2016-2017 FINALIST, COG POETRY AWARDS

 

     Porky Pig Sits Next to a Boy in the Street

Dexter L. Booth

and eats lunch from a picnic

basket on a checkered blanket

the color of the nigger’s blood.

 

The neighborhood watch volunteer made sure

            a boy is just a body now.

                                   

The scattered crows return

and bow their heads

not to pray      thanks for this meal.   No,

 

they won’t take the body’s flesh       into their beaks,

            nor lick the crusted wounds,

 

but the pig cleans his entire face         with his tongue

            until all evidence of bread crumbs is gone.

                       

                                    That’s all, folks.        

 

            He who who grows tired of clichés

should avoid ‘30s cartoons                and the evening news.

 

                        [No Jail Time for Cop Who Shot Unarmed Black Man]

 

Operation Ghetto Storm.

 

                        [Another Unarmed Black Teen Shot and Killed…]

 

Every gun is a toy                  

 

—all the dead boys are pretending.   

The bullets are crazed canines.

 

                                    Freeze

 

while the articulated ham exits the scene       

 

            to sell his gun

            to the highest bidder, 

 

tell the media               the Guggenheim

wants to place it behind glass                         preserve it

like a mother’s memory of her only son.

 

The murder lifts the boy.

The murder buries the body

beneath the Echo Tree.

 

Pretend this show is not a rerun,

that we aren’t shot      for syndication,

another cartoon in which the dead won’t stay.

 

Come back.

 

Say it three times

loud as gunshots.

 

            Boy. Boy. Boy.

Rhapsody

—for Matthew

Dexter L. Booth

 

The baby is so fresh

it is holding the umbilical cord

in its fingers,

dust sticking to the vernix

and blood. The dust stalling

in the air over people

passing by. The free hand of the child

reaching back for something:

            mother-breast, raindrop, return

            to the birth chamber’s comfort.

 

The mother does not want this. She finds

a rock and grinds the cord until it tears.

 

From the sky, it looks as though someone smashed the heads

of two snakes as they were kissing.

 

                        *

 

Having just given birth, the woman-body is alchemical.

The mother cleans herself and walks away.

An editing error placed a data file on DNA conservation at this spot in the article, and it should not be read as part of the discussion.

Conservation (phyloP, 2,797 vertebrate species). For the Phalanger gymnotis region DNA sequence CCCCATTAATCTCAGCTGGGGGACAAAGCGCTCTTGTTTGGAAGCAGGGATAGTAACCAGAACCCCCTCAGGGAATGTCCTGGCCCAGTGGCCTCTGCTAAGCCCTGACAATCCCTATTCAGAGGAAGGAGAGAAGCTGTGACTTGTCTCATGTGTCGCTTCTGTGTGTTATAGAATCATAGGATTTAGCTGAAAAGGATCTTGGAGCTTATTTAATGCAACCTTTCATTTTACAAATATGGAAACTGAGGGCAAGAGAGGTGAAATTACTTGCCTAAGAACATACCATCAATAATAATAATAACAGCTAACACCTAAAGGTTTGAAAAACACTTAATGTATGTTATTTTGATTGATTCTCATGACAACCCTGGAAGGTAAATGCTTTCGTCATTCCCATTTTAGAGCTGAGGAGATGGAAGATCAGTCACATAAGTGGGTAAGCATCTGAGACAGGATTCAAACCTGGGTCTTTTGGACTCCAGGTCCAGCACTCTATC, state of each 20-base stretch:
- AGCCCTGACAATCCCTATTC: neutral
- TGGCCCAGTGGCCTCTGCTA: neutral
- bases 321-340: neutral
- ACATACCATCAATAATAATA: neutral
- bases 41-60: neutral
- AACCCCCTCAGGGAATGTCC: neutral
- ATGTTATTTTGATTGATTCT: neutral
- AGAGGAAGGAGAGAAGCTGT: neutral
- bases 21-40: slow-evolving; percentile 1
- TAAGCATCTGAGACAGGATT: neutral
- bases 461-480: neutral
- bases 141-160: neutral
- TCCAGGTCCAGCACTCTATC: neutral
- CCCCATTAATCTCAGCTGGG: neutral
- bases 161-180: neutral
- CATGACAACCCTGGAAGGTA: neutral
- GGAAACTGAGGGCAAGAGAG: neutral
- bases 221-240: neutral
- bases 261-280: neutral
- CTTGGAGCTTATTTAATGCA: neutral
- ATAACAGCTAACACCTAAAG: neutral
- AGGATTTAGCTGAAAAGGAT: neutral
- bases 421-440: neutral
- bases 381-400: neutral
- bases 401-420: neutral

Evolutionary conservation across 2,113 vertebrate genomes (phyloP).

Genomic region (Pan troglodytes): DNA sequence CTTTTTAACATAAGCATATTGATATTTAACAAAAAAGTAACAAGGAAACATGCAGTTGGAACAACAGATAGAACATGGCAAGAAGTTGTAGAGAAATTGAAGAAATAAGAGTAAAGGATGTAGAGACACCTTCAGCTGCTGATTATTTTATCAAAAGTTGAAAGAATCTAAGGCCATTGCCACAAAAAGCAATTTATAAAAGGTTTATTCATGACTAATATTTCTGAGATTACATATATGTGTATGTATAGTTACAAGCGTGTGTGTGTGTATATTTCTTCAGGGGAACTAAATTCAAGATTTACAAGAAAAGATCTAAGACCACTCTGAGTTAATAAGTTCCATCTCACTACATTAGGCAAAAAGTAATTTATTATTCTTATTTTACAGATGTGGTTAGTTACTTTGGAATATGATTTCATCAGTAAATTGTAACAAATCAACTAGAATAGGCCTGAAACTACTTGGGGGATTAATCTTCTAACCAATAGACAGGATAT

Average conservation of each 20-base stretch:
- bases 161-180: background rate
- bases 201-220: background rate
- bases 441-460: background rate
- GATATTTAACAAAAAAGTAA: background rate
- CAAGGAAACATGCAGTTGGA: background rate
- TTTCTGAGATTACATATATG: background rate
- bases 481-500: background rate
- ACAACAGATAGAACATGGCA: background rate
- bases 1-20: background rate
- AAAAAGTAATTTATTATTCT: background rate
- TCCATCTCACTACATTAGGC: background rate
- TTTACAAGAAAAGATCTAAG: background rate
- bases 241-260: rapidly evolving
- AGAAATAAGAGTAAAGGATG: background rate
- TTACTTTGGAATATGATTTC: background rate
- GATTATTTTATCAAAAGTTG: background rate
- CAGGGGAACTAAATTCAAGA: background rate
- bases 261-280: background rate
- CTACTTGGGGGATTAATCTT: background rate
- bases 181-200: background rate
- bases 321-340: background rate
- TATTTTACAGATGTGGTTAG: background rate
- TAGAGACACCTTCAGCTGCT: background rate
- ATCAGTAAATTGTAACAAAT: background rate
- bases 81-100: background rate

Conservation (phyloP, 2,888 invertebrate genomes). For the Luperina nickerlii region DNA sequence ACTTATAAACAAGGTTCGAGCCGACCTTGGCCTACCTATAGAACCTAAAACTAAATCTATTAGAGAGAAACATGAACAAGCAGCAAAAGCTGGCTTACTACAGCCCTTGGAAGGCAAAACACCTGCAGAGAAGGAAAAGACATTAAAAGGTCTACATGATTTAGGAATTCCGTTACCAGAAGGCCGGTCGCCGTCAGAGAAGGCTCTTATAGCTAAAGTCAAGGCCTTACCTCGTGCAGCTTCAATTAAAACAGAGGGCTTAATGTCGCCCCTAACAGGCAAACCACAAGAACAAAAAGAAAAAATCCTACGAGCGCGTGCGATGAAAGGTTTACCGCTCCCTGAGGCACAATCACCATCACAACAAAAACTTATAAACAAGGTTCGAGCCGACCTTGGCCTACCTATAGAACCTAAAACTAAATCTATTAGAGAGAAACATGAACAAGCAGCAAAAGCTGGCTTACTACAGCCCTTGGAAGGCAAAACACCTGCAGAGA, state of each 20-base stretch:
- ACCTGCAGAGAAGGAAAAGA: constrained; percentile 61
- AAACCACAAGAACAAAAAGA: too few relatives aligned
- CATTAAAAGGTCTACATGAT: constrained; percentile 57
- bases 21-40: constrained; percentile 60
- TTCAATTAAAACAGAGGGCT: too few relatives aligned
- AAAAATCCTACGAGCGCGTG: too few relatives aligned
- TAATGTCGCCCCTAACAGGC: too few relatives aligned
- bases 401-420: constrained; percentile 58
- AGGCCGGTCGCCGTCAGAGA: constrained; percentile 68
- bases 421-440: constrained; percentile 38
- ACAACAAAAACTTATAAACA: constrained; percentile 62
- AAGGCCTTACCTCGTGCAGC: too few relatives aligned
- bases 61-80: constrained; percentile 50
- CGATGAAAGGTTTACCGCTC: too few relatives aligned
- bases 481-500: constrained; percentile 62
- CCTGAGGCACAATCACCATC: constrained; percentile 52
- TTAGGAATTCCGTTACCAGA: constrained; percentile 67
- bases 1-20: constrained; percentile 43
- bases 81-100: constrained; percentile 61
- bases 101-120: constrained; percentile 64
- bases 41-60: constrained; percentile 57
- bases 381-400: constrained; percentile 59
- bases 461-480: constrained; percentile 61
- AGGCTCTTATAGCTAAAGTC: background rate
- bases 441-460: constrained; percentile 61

This is one Uganda. The Ik

people pass the child

all day. There is crying.

 

It is a necessary blindness,

this love. At sundown a tiger

is drawn to the wailing, hungry

and young. He places a paw

over the mouth of the newborn and feeds

for an hour. Finally,

 

the day disrobes, the cherried clouds

crawl back behind the mountain,

 

and it is Azrael who sweeps down

from the west on four thousand wings—

his four faces

blocking the sun—body

acned with eyes and tongues

 

singing—touching the child.

                       

*

 

I am listening to Gershwin

and remembering your retarded cousin

who told you she was in love with you

            (she said, in love)

and you knew:

the heart isn’t meant to drum forever. At least

not like this. As she was dying she wanted you

 

at her side. You

felt vile. Halfway to the hospital

you pulled over

on the side of the road

and waited until she stopped

thinking. How unholy,

 

your name.

The moon,

 

one light second away.

 

Abattoir

Dexter L. Booth

Because in Bladenboro a Black body hangs from a swing set,

pendulous, swaying, while sunlight entices the shadow to cincture

 

the remains. The flat-skulled Hill, where the cotton mill hides,

is guarded through the night by alabaster trailers

 

and the moon, that speechless puppeteer, leading the morte dance

with her pull—unable to migrate—to this,

 

Golgotha. By morning, the body is no longer

Lennon, the body is a body bruise bored through

 

by ants. The blue-black belted noose

held as Lennon fox-trotted towards Death.

 

And now come the snowy plovers with the burden of song:

He was seventeen. He was fucking a white woman. Again

 

the knights of the Ku Klux Clan tighten the hood

over the amygdala of the South. The cops say

 

it’s not against the law to put an animal down.

 

This tale is true:      Nihility.

 

Then a crow floating in on the shoulders of creation— dot of coal, mole,

feathered gob of blood.                       And this: The Whitney Plantation

 

now a museum.                                   And this:

 

the Holy Spirit spreading its curtain

 to reveal a monkey and banana.

 

(Don’t look away. Soon they will cue the laugh track and applause.)

 

Hold my hand,

let us survive by abetting

 

the birds predicting this storm—

the flutter of false-winged movement and silence,

with its paw wherever that pistol rests.

 

Something is swinging—

 

Moon Illusion-style above the grass: this, double speak for it was a

hungry winter.

 

The Moon of the Poplar Trees.

 

© 2015 Cogswell College •  191 Baypointe Parkway, San Jose, CA 95134 800.264.7955 • www.cogswell.edu